The plan was to spend a few months walking around the edge of Wales – except for weeks like now when I come back for visitors or the like. Rob was to join me at weekends for romantic trysts at temples of public transport. But after just 120 miles I miss him enough to contemplate abandoning the quest.

Yet it was a raw beautiful week in the mad sun. I left home with my rucksack, up the fireweed forest track to the coast – a silver glimpse of the river, and hot descent to the beach. I slept in the dunes, the lilac night was cold and moony.

Rob met me at Llwyngwril and we followed a belly barrelled cow over the cloud hills. In a salt white mist we boiled eggs on Harlech sands, and walked a beat blue afternoon round the salt marsh with all Snowdonia spread out in pastel.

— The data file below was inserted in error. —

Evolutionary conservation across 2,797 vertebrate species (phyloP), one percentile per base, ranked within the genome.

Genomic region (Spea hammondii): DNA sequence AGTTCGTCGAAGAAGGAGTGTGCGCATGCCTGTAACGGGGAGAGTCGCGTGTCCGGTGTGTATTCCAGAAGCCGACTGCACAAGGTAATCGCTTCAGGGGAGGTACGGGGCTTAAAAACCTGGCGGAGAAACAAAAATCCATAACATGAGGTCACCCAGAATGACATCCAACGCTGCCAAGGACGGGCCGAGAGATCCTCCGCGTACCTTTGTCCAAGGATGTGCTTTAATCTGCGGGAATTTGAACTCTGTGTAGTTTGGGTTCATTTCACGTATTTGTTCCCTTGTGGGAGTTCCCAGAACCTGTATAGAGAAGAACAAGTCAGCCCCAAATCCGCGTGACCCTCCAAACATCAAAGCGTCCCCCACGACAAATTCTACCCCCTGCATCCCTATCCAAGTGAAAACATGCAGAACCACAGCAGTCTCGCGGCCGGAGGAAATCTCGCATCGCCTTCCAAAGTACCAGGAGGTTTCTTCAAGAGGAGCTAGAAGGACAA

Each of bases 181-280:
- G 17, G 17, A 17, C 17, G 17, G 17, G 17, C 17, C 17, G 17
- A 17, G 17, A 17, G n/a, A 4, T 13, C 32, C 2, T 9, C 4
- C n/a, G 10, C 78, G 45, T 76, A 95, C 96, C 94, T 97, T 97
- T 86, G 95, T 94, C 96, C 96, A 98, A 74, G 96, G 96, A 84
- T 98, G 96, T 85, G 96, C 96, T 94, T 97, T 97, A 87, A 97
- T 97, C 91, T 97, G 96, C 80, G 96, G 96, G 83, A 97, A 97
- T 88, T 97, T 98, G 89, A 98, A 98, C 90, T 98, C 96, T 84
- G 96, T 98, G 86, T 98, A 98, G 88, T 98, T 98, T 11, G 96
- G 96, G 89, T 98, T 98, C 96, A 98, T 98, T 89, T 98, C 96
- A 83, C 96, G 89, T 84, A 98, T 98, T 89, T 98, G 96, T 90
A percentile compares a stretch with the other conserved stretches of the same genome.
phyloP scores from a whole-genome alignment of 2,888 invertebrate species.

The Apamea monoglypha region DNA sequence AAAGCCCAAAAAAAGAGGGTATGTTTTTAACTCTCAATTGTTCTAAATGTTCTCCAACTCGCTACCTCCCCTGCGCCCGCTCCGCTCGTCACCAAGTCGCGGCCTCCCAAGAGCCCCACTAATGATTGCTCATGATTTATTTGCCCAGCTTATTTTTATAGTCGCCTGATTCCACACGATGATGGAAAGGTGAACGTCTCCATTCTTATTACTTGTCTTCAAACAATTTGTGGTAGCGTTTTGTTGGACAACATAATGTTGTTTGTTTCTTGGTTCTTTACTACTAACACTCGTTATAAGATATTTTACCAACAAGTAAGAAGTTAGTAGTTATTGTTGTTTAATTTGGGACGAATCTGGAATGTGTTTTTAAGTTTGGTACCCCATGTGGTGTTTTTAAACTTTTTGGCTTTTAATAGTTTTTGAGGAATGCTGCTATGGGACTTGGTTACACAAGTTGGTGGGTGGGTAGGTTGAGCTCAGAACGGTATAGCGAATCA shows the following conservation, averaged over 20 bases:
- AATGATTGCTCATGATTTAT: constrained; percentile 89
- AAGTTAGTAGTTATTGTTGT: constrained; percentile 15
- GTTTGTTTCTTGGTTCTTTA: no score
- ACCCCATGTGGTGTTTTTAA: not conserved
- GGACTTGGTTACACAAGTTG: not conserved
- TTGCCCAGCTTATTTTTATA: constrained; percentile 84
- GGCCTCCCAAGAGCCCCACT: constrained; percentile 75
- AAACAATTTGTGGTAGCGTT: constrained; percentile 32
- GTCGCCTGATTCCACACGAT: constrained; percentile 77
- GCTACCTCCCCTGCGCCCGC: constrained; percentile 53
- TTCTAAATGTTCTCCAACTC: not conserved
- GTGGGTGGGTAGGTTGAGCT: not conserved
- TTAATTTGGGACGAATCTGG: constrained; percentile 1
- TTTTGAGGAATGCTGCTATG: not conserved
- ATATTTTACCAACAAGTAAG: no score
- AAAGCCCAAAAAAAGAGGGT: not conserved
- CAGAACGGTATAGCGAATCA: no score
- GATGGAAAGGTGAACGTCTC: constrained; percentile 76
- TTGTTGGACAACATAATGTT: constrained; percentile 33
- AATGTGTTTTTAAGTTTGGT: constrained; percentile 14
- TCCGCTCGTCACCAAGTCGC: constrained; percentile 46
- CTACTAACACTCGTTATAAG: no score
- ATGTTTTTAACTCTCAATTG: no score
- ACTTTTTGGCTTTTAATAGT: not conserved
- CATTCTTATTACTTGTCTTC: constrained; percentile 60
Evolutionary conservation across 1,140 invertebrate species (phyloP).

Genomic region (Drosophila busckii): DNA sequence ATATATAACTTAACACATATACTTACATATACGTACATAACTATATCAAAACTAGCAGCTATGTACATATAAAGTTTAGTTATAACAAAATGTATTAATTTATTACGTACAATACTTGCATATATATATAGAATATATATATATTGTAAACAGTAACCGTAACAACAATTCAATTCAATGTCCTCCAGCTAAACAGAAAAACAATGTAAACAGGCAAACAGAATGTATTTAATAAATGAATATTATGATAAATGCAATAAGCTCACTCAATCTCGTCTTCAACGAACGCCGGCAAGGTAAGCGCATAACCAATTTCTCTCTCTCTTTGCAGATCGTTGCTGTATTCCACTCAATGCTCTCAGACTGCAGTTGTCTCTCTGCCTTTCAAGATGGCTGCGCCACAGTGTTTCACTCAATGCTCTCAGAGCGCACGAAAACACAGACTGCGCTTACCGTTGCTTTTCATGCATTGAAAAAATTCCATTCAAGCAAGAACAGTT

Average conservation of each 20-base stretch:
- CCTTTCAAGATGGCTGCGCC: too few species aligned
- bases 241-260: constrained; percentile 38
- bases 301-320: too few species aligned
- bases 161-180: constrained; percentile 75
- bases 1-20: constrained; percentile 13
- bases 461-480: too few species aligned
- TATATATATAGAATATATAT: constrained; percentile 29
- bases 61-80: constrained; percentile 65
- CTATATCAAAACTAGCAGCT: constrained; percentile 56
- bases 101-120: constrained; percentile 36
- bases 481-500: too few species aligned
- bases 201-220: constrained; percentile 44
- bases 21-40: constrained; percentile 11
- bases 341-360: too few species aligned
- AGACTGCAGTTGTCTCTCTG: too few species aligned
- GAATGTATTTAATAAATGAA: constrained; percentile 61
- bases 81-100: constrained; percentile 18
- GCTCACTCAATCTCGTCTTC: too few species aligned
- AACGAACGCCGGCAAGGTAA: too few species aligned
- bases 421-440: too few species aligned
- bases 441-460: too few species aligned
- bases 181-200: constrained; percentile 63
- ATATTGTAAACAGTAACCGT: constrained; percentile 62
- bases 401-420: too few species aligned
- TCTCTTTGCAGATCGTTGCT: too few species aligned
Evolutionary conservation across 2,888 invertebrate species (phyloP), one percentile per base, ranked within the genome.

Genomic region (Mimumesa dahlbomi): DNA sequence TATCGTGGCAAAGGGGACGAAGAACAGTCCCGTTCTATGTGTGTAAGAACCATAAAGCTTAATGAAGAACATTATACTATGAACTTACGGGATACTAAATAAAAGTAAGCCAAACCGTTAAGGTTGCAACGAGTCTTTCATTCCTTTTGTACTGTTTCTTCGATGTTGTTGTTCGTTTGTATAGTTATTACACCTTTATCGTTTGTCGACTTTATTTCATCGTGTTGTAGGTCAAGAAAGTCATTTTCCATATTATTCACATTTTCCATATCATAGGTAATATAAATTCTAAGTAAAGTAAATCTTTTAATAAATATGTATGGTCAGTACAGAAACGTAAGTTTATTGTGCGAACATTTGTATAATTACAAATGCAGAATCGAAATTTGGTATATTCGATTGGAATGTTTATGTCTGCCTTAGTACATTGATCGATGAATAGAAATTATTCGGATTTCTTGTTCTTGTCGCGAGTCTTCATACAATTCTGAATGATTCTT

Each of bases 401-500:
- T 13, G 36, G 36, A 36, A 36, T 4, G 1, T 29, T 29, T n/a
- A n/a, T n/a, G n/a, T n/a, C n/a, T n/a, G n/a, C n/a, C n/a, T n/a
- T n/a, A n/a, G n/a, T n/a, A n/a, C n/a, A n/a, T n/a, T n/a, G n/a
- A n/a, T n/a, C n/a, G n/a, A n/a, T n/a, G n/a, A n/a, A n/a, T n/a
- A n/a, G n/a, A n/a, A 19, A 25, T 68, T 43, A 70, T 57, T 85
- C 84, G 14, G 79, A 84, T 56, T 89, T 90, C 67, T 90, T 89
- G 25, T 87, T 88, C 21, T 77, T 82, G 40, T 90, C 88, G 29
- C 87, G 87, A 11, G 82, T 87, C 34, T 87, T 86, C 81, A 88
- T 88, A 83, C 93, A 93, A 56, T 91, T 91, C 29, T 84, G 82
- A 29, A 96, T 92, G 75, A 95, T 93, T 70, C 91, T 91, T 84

Early Monday morning, he had to go. I crossed the toll rusty bridge where the pylons march up the valley and an old broken road has become a nature reserve. Four days more round the rabbit thump Lleyn, buffeted by a bright wind which bounced the heather and gorse. Red admirals danced on the headlands and turnstones and curlews scrimble the shore.

There’s lichen black rocks in strong light, purple hills and white sand. I cook noodles on my will-o-the-wisp stove among the seaweed, with aching feet and a little hiraeth in my heart.

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